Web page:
One problem is that few firms have managed to marry strong underwriting with strong investment returns: RenaissanceRe, for instance, posted a combined ratio for the second quarter of 42% but saw investment income drop 76%; in contrast, an investment return up 48% to €5.1bn helped Munich Re post a group profit of €1.2bn and counterweigh a painful 106.4% combined ratio at its reinsurance division.
If there is one thread throughout, however, it is that capital - and efficient capital management with regards to balance sheet strength and regulatory solvency standards - has become as important a metric as profit, revenue and other traditional performance indicators.
Firms now shout at the top of their earnings report about their Solvency 1 ratio, their risk-based capital (RBC) value, their IGD surplus and so on. To be seen to be strong and well capitalised has clearly become very important.
And, judging by what the firms themselves say, most seem very well capitalised (to the point that the majority continue to talk about share buy-backs or, as in the case of Australia’s QBE, on an M&A led strategy to boost return on equity).
Swiss Re states that its estimated excess capital above AA capital requirement was more than $10bn at the end of the second quarter; Aviva says its IGD surplus is “robust” at £3.8bn and remains well above what it was before the crisis; AXA has raised its Solvency 1 margin to the highest level in five years (188%); and MetLife’s excess capital is estimated at around $2.8bn above an RBC ratio of 400%.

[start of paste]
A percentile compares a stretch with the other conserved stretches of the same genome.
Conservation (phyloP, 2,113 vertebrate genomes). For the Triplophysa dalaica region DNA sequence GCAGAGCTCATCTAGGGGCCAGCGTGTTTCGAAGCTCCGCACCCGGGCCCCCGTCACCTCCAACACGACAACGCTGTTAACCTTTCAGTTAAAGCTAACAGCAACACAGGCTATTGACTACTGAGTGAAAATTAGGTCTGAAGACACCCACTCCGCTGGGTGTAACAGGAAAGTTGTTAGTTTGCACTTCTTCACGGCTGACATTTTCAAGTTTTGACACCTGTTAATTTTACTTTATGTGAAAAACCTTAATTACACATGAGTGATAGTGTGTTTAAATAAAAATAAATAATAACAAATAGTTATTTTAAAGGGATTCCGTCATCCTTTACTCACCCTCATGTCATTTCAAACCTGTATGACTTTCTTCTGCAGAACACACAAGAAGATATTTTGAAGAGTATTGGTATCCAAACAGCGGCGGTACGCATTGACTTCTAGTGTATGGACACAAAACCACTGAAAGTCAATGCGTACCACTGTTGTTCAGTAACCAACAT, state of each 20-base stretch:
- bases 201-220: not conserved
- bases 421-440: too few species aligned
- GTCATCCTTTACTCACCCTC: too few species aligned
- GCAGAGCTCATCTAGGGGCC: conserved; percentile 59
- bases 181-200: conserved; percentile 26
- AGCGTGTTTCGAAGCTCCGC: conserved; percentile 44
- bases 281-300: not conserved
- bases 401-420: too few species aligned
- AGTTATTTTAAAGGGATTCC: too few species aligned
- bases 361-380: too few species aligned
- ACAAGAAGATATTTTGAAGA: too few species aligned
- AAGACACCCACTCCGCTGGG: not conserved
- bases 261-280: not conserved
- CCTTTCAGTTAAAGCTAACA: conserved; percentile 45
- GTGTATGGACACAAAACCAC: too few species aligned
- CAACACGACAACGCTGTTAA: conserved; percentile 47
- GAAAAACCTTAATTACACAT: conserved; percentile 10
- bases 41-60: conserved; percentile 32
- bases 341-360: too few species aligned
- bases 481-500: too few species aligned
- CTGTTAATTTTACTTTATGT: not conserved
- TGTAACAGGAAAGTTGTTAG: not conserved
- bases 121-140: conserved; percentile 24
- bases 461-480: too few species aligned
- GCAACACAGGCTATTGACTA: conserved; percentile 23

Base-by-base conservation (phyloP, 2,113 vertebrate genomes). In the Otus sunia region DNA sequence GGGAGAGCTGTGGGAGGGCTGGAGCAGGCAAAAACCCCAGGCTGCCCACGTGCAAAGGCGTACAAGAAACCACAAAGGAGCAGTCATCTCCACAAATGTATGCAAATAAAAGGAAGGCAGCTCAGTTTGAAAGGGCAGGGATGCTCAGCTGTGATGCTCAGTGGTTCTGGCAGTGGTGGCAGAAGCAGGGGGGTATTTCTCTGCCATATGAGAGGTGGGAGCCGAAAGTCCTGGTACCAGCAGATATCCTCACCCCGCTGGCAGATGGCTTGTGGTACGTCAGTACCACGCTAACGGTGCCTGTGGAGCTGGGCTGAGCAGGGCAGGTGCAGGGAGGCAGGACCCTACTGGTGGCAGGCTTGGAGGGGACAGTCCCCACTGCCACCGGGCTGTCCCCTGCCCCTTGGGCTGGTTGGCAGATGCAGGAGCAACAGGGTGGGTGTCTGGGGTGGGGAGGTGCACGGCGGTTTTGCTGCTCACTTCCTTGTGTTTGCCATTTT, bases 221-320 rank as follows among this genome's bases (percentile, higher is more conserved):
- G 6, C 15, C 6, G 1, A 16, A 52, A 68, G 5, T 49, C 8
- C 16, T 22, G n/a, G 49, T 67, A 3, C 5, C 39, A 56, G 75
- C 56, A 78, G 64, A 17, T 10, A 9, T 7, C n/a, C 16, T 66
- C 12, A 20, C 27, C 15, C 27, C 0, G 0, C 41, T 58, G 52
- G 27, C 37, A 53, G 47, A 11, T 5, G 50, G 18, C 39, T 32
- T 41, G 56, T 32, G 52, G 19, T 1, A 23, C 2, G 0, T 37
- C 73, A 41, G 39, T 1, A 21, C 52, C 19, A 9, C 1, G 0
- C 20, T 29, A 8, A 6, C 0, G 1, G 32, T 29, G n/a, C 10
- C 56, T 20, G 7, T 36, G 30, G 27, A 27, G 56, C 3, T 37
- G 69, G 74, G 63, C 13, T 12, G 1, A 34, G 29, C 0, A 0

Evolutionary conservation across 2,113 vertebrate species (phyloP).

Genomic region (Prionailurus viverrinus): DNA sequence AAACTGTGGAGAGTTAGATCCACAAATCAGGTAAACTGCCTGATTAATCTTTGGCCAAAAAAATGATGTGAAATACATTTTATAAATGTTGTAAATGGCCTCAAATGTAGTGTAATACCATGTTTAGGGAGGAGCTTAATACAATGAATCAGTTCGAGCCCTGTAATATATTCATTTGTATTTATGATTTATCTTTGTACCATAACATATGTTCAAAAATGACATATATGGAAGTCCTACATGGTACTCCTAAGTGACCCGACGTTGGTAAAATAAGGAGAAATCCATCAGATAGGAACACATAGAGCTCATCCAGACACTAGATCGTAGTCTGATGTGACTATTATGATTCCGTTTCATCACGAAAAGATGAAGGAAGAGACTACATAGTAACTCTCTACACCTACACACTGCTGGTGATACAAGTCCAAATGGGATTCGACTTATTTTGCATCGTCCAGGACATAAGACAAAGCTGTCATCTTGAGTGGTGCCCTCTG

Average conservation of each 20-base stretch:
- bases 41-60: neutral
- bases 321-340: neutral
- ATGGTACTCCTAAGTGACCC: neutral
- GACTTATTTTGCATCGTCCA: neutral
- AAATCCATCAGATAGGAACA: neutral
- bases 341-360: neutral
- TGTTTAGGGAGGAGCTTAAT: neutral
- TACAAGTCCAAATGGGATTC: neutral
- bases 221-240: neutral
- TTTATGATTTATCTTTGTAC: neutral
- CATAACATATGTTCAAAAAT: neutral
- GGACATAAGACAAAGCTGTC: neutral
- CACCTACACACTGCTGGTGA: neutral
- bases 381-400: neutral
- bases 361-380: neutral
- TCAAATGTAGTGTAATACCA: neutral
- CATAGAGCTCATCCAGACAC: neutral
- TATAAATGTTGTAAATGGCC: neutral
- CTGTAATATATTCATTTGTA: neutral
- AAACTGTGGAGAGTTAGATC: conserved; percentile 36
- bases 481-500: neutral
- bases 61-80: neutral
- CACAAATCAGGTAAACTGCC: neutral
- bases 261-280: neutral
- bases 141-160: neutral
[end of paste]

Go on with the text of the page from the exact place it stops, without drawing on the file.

Stefan Lippe, CEO of Swiss Re, states that capital will “remain a key industry issue”, with a concomitant big potential for reinsurers to pick up more business. Higher solvency requirements, low investment returns and an increased focus on the economic costs of risk have the potential to fuel demand for (re)insurance capacity, he says. “Changes in regulatory, rating and accounting standards impose increasing constraints on investment strategies, often requiring insurers to hold additional capital. Consolidation among insurers is likely to stimulate demand for reinsurance”.
The truth is that there remains a great deal of uncertainty out there, and firms are stuck with the notion that it is better to have too much capital as opposed to too little. The next six months will be absolutely critical – and hence very interesting from an analytical point of view – for the global (re)insurance market, facing both a soft underwriting environment in many lines and volatile, hard-to-read investment markets as well.
Experts have said that only a $50bn event will move the market – statistically unlikely – while the regulatory heat is ratcheting up across the world. Europe’s insurers and regulators will spend much of the rest of 2010 digesting the European Commission’s QIS5 test, while the international market also now has tangible information on the IASB’s plans to standardise insurance accounting on a global basis.
We live, as somebody once said, in very interesting times.